In short, the crisis broke a trend towards more financial integration that was set in motion in the run-up to monetary union in the mid ‘90s. Levels of financial integration today are well below where they were seven years ago. Cross-border banking remains the exception rather than the rule, and banks and their clients still retain a strong home bias. The question is, why is financial integration stalling? Will the trend resume? And what can be done to strengthen it?
One reason why financial integration may have been slow to recover after the crisis is the low profitability of European banks, although a picture of gradual convergence emerges in the comparison with the US. Return on Equity stands just below 6%, well below 12% before the crisis. The large amounts of new capital banks had to raise because of new regulation has rendered them much safer. While that was an intended outcome of the new regulation, it also means that profitability has come down. Banks need to cut costs - and adapt their business models - to fix that. At the same time, investors need to adjust their expectations. Banks are now less risky, so they cannot be expected to deliver the high returns from before the crisis.
Non-performing loans are one reason why profitability is low. In countries such as Cyprus, Greece, Italy, Ireland and Spain they exceed 10% of total gross loans. US banks have fewer non-performing loans, partly because they went through one crisis, not two like Europe. Still, bad loans have started to drop in Europe, and they are also well provisioned, 52% on average.
It is understandable that financial integration is not on top of the agenda of an industry in the middle of a process of restructuring and catching up. Nevertheless, it is an important issue for the functioning of EMU and the development of the real economy. Let me make four recommendations about what I believe should be done to return to a higher degree of financial integration in the euro area.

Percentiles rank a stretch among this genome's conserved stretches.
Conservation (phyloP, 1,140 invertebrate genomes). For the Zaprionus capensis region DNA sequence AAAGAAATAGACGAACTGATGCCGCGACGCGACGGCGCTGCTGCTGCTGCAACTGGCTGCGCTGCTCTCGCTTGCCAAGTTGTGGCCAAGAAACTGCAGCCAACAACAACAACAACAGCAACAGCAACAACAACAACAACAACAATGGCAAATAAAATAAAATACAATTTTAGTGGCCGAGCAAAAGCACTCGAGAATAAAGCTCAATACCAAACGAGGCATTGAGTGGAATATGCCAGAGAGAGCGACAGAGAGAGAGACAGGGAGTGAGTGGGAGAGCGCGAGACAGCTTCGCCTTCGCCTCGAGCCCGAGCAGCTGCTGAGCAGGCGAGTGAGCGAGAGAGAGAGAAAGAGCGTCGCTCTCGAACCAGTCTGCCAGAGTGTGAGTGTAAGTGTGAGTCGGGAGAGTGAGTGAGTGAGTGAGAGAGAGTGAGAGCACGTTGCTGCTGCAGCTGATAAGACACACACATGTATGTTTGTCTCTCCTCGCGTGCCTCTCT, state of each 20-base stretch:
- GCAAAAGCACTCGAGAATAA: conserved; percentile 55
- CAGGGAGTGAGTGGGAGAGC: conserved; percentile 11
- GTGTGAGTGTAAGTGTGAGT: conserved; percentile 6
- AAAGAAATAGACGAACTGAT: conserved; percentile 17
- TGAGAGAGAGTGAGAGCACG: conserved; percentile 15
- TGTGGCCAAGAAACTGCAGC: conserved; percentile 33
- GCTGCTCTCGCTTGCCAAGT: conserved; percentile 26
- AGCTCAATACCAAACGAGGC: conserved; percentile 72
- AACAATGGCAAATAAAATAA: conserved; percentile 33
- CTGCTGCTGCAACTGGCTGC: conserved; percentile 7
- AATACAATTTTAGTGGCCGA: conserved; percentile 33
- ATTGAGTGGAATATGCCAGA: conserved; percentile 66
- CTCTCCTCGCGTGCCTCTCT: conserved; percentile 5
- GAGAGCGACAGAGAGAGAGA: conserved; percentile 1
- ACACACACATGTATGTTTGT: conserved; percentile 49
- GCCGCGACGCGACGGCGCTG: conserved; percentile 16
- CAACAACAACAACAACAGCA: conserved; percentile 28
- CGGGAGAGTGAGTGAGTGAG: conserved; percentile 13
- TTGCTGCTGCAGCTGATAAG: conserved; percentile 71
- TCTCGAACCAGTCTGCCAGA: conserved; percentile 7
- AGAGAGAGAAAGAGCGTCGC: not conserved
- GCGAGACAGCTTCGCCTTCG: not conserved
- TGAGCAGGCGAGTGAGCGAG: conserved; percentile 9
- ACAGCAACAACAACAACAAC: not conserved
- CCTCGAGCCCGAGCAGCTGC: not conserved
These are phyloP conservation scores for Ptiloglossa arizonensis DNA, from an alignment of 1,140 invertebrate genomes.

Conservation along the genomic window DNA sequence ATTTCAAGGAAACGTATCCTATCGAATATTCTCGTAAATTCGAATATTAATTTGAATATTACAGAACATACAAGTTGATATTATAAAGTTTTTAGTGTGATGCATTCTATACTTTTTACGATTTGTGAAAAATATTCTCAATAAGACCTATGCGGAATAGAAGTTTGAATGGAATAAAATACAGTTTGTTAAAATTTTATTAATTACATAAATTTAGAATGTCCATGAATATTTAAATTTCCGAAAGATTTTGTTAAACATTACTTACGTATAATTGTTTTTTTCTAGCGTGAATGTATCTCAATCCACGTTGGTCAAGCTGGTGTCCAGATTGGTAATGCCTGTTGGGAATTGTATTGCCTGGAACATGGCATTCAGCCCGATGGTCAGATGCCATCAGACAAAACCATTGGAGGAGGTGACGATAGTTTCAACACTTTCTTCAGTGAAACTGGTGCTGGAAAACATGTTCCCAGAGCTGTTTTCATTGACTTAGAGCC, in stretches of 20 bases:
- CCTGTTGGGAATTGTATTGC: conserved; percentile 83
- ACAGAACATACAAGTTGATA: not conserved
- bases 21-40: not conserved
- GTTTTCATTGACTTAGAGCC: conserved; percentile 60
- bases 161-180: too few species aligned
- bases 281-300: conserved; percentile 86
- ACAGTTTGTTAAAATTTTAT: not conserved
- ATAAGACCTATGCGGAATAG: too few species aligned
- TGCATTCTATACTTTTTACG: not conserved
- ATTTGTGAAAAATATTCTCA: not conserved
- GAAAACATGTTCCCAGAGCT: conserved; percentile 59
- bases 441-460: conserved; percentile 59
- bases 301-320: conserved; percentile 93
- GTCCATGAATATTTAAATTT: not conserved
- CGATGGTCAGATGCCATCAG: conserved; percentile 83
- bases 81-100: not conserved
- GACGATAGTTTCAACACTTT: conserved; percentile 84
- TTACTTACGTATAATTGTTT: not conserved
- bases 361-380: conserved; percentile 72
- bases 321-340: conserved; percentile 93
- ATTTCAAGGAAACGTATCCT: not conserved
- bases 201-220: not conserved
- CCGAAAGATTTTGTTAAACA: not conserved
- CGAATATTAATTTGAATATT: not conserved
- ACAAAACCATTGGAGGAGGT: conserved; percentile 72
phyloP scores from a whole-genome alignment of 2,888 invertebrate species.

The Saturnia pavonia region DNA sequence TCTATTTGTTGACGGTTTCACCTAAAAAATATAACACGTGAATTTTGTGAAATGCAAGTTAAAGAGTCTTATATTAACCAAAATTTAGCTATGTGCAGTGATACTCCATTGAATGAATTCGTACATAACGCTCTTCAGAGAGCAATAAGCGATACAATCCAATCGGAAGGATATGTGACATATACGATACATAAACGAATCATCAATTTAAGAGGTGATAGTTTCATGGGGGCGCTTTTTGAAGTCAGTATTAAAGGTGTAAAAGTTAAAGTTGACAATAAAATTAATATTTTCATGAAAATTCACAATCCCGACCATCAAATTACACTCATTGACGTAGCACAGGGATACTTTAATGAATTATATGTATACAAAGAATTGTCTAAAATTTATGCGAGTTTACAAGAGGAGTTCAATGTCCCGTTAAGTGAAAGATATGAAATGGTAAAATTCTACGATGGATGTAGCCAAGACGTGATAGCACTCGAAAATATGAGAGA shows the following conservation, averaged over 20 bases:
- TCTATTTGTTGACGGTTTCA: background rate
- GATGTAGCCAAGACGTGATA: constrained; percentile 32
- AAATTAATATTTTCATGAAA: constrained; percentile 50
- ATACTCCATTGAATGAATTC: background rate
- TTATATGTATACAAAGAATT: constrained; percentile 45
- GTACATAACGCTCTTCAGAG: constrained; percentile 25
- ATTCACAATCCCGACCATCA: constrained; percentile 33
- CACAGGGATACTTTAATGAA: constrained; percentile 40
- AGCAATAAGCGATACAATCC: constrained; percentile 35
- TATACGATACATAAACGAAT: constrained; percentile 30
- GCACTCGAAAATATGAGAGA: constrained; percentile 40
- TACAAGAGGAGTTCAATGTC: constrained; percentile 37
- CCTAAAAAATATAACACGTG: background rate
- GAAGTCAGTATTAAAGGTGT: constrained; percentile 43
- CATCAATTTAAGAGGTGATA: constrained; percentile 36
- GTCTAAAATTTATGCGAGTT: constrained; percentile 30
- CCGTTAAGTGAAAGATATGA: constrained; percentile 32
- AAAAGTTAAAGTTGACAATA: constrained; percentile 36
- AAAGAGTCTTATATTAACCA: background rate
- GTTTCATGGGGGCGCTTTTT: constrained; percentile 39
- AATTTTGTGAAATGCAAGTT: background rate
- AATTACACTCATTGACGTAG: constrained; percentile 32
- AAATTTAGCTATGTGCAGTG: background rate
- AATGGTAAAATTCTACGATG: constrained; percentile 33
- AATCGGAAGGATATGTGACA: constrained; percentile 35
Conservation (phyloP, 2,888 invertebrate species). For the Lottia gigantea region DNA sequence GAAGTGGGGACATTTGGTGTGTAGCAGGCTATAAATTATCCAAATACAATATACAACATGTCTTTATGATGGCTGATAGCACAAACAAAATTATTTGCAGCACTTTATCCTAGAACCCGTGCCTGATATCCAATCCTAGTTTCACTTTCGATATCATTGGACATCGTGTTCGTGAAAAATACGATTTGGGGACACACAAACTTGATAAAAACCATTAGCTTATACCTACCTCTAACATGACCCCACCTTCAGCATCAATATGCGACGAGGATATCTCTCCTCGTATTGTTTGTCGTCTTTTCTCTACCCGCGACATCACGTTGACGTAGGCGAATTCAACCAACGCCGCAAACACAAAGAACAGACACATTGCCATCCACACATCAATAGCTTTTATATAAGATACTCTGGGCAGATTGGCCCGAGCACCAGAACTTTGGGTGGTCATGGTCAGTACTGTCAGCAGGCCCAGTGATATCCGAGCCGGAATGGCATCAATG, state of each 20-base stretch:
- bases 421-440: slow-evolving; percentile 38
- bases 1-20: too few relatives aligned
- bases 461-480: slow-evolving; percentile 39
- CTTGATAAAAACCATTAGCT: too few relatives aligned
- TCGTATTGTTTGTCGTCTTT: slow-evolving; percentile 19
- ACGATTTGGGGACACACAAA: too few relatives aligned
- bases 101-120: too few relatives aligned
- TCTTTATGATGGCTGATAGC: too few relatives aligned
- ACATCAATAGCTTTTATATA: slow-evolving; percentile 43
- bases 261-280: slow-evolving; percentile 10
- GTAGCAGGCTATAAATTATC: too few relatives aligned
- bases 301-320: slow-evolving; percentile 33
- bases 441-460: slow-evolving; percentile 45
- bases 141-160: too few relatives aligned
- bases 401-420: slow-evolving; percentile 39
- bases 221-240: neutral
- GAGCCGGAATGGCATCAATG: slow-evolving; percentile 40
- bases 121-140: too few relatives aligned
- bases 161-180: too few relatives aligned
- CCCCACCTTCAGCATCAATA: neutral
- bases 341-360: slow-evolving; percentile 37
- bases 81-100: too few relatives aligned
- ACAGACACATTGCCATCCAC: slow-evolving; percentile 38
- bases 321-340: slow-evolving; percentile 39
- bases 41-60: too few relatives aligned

First, banks need to aggressively reduce NPLs. Adequate legislation needs to be in place to facilitate transactions. The right incentives in fiscal treatment are needed to facilitate a speedy loss recognition. Bank regulators – and their political counterparts – also need to commit to tackling this problem.
Secondly, banks in Europe need to cut costs. This means – at least in some countries - reducing the number of branches, and fully using fintech solutions. But most of all it means sector consolidation. As we have just seen from the numbers, cross-border banking is still underdeveloped. What we lack are truly pan-European banks.
Thirdly, Banking Union should be completed. There needs to be a financial backstop to the SRF to make it more credible in the eyes of financial markets. And we need a European Deposit Insurance Scheme, or EDIS, for which different models exist. It is a controversial issue, because the current national systems are very different, and some countries would need to reduce legacy issues with their banks before it can be put in place. It will therefore take a while. But it is a crucial step that would enhance confidence and thus resilience.
Fourthly, there is much work to be done to create a Capital Markets Union. This ambitious project entails harmonizing corporate, insolvency and tax law across Europe so that it becomes easier to invest across borders. This would be a big support for private equity, venture capital investment and for financial integration in general. At the same time, it would open up an alternative channel of funding for small- and mid-sized businesses. It is good to see that the Commission recently accelerated part of the time table.
Ladies and gentlemen, financial integration is crucial for several reasons. A higher degree of financial integration would be good for the private sector, for the real economy and for the good functioning of EMU. It would open up bigger markets, bring more opportunities, and lead to more risk-sharing. It would also enhance economic resilience – and thus reduce the need to activate the ESM.
The crisis has interrupted a strong trend towards more financial integration. We know what needs to be done to restore it.
Taking these steps would bring tangible benefits for Europe and its citizens. And that is important in light of the growing sentiment against Europe and cross-border cooperation.
Thank you for your attention.